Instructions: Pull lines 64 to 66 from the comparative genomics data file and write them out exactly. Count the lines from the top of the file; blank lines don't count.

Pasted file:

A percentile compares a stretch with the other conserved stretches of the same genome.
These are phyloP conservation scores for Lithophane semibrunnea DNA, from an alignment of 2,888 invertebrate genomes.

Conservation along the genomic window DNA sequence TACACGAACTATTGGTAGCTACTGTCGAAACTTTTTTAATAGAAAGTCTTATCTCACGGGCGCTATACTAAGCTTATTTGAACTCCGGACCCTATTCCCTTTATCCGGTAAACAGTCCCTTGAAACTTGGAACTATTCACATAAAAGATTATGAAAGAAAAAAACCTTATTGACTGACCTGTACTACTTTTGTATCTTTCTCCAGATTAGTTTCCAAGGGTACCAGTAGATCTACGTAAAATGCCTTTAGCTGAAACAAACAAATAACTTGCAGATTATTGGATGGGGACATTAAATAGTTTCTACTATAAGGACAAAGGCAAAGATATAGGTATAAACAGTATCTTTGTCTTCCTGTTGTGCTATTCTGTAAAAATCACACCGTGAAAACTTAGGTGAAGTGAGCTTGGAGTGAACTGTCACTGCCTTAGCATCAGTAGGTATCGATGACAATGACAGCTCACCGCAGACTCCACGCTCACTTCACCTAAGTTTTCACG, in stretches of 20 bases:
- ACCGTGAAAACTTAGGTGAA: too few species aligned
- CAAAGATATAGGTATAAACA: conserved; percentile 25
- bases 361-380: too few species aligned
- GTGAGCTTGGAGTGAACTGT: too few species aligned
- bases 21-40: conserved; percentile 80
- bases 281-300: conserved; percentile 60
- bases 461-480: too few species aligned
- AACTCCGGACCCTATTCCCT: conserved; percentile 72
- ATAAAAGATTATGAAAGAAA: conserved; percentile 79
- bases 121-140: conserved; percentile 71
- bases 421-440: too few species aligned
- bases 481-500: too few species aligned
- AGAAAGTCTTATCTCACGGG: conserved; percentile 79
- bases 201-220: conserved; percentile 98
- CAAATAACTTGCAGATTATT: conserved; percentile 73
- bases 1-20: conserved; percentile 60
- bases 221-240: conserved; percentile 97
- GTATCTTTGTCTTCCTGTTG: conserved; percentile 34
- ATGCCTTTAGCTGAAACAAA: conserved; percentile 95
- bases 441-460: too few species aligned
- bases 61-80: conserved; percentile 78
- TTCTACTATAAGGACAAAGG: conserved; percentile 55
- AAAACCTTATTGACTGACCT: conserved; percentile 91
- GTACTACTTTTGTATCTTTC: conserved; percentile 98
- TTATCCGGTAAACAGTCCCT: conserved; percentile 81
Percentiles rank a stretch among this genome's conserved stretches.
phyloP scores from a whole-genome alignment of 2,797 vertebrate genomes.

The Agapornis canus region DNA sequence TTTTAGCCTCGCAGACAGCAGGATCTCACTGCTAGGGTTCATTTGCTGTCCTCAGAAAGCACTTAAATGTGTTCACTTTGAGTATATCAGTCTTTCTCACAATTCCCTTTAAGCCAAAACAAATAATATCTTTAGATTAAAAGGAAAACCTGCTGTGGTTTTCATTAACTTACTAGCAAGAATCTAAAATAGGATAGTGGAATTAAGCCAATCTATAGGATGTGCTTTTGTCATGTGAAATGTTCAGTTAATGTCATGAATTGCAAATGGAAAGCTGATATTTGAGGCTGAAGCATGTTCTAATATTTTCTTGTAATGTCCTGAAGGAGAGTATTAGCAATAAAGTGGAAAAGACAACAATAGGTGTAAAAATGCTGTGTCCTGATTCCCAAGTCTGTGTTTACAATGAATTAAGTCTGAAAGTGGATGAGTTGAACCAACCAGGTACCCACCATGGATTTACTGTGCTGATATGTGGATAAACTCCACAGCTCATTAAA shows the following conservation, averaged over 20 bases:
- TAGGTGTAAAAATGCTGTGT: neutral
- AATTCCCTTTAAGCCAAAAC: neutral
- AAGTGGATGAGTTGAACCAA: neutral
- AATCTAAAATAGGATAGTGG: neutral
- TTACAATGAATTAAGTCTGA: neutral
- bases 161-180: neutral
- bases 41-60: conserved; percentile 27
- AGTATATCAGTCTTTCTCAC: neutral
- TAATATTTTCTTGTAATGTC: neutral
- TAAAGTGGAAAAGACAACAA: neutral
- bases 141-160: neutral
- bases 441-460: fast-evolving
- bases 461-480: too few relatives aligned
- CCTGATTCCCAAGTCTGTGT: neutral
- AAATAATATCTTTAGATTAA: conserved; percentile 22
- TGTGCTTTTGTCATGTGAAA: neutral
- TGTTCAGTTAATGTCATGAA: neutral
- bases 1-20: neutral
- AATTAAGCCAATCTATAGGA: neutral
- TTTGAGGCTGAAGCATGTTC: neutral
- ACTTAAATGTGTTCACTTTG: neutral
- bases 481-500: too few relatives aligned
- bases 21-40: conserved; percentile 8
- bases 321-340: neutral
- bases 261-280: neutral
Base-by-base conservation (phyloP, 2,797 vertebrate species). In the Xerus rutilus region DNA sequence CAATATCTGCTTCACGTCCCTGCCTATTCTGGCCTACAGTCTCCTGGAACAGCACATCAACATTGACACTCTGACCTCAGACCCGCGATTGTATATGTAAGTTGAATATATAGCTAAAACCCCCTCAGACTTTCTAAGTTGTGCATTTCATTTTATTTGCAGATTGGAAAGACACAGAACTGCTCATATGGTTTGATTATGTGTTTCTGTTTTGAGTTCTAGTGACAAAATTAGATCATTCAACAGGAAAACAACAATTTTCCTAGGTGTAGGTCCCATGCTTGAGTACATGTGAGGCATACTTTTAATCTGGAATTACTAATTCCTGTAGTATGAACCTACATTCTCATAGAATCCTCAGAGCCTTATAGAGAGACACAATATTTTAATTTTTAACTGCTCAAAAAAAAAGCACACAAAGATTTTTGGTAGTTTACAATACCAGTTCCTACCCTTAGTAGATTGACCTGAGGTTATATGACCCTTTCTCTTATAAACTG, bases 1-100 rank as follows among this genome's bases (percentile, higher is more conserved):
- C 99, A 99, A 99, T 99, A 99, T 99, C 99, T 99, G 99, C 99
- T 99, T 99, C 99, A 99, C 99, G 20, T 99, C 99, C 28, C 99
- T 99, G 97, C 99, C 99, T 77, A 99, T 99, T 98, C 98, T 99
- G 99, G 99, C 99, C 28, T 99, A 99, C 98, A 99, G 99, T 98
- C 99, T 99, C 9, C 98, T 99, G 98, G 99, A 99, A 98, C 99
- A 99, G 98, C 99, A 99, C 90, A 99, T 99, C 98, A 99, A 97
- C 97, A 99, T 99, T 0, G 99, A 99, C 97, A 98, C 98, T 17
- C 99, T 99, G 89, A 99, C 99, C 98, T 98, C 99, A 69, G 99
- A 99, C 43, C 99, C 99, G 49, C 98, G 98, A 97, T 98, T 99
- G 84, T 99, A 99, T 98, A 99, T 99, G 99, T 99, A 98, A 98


- C 97, A 99, T 99, T 0, G 99, A 99, C 97, A 98, C 98, T 17
- C 99, T 99, G 89, A 99, C 99, C 98, T 98, C 99, A 69, G 99
- A 99, C 43, C 99, C 99, G 49, C 98, G 98, A 97, T 98, T 99